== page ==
It can feel like this year is a constant state of emergency sometimes. With COVID a constant threat and wildfires raging on the West Coast, many people are looking for ways to help. Depending on the situation, you may have a tough time figuring out what’s really needed and where. We thought we’d come up with a general list of ideas to help your community during an emergency.
Don’t Make Problems Worse
It’s tough to stand by and watch bad things happen. However, your average citizen may not understand the specifics of how emergency services handle a situation. If they’ve been notified of a problem and have asked people to stay away, listen. Otherwise, you may end up adding to their load when you have to be rescued or helped, too.
Stay Informed & Help Others Stay Informed
Similar to the last point, make sure you have access to the right information and ensure that others do too. If you hear rumors or disinformation spreading during an emergency, try to communicate what officials are actually saying.
Ask About What’s Needed
It’s not always helpful to show up to an evacuation site with supplies you think they’ll need. These places have limited space, and they often receive too much of a certain supply (like bottled water) and have to stop accepting donations. They should be able to redirect you to another place that could use them, though.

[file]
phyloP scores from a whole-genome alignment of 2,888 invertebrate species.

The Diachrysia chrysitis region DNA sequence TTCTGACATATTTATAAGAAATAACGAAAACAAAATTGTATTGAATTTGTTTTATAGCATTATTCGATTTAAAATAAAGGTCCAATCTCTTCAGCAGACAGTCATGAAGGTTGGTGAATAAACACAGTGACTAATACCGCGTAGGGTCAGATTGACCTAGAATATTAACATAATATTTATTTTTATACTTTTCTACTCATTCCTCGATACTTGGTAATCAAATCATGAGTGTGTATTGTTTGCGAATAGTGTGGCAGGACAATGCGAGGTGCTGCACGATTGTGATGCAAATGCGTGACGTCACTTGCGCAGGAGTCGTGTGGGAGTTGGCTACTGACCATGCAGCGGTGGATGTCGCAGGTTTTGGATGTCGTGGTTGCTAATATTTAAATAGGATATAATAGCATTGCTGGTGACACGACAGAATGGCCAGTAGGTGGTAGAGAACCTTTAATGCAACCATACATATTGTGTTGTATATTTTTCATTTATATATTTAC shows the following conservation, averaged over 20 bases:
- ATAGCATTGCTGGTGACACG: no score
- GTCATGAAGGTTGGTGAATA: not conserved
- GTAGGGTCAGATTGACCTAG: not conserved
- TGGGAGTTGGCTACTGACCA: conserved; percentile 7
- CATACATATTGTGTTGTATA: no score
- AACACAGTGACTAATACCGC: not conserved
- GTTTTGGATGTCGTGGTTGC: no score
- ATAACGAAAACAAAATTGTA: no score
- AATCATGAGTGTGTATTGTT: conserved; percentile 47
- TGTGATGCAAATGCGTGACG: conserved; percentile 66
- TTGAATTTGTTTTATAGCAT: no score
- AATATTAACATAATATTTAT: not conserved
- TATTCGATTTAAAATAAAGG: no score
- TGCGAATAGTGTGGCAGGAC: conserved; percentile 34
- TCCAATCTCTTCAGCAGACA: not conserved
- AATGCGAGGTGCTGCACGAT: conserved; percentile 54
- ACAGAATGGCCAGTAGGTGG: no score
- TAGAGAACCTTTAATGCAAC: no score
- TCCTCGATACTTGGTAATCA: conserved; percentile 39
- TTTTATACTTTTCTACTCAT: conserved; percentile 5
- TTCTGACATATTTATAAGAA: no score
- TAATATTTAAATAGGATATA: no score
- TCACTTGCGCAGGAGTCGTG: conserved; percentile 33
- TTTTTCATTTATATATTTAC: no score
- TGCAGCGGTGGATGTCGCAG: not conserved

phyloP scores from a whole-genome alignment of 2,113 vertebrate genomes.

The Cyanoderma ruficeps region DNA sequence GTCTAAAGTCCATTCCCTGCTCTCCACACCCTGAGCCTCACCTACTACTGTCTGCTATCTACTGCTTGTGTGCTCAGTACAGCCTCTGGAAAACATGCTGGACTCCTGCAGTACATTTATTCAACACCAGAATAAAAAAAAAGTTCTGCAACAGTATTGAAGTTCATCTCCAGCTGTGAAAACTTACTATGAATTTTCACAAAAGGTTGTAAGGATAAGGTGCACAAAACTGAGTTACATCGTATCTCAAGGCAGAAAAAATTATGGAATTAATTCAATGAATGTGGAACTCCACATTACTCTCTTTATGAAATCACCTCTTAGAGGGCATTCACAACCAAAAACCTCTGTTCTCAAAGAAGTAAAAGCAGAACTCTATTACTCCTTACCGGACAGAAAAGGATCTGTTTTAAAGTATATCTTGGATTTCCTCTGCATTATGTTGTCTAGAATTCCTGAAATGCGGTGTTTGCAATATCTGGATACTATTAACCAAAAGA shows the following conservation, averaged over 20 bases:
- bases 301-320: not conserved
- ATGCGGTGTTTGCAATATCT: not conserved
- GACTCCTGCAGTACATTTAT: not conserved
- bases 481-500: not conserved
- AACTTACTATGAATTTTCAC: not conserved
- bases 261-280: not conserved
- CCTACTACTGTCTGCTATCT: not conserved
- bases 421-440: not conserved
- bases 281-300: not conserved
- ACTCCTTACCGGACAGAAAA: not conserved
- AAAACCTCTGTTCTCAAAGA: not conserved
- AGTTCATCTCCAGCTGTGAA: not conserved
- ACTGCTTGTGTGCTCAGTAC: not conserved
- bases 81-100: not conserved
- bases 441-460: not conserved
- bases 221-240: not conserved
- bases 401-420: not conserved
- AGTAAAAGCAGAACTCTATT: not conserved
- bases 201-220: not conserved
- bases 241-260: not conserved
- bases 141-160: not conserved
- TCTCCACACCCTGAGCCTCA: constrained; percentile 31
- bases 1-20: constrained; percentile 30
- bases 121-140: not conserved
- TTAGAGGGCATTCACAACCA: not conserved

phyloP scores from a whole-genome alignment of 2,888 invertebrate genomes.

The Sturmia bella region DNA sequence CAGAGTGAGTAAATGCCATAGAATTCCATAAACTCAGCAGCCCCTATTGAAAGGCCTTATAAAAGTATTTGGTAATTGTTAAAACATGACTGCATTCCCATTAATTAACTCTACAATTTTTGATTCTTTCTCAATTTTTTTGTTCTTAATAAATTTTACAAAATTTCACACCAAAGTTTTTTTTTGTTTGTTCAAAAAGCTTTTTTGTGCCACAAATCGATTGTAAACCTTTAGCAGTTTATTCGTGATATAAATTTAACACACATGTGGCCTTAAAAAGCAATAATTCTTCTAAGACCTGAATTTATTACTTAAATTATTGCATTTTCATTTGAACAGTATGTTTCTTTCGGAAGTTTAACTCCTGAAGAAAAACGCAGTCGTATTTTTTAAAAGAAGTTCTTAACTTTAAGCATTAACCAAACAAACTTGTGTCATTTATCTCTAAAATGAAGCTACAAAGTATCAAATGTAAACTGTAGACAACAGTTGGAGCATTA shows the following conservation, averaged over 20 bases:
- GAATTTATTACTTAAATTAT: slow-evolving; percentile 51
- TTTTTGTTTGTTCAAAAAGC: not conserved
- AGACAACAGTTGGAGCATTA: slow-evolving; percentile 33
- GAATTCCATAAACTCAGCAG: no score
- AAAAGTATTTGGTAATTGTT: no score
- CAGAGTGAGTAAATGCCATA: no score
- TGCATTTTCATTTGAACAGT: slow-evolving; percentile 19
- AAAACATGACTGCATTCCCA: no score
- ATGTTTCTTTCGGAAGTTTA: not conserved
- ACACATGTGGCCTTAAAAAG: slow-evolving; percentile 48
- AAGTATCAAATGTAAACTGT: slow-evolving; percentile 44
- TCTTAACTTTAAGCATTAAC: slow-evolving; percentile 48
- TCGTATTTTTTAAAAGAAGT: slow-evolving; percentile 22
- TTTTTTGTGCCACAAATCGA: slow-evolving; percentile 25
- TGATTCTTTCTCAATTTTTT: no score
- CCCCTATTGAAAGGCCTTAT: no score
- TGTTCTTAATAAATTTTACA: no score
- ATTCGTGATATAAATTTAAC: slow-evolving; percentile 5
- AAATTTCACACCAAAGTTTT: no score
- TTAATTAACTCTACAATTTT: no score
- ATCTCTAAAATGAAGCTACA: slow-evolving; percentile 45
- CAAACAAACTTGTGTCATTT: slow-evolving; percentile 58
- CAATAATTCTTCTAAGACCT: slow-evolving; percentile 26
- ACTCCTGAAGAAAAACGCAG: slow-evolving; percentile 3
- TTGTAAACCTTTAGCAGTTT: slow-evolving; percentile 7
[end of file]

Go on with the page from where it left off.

Offer Your Time
It might be easier to drop off supplies, but sometimes what’s needed in an emergency is an extra set of hands. If you have a particular skill that might be useful, this can be particularly useful.
Depending on the type of emergency, there might be an increased need for lifesaving blood donations. Each person’s donations can save up to 3 peoples’ lives!
Check With Local Religious Organizations
Religious organizations are often part of local relief efforts. You don’t need to be affiliated with them to call them up to check if you can help in some way. You may be able to donate items and food or help deliver them to those in need.
Offer to Help Neighbors
Every family struggles with different issues when there’s an emergency. Check in with your neighbors to see if there’s anything you can provide to help them through. You might be able to help care for a pet or share necessary items.
Donate to Relief Efforts
For many emergencies, there are long term consequences that will require help in the long run. People may be displaced and families might be struggling. Consider donating to organizations that are helping people get by.
Consider joining a Community Emergency Response Team
These government run programs help you get trained on basic disaster response skills so that you know how best to help. You can also get CPR or Wilderness First Responder certified.
Check In with Those Who Might Need Extra Help
In emergency evacuations, those who need extra time to leave an area are often warned to evacuate earlier so that they have enough time. If your area is at risk, check in with anyone you know who could use some help.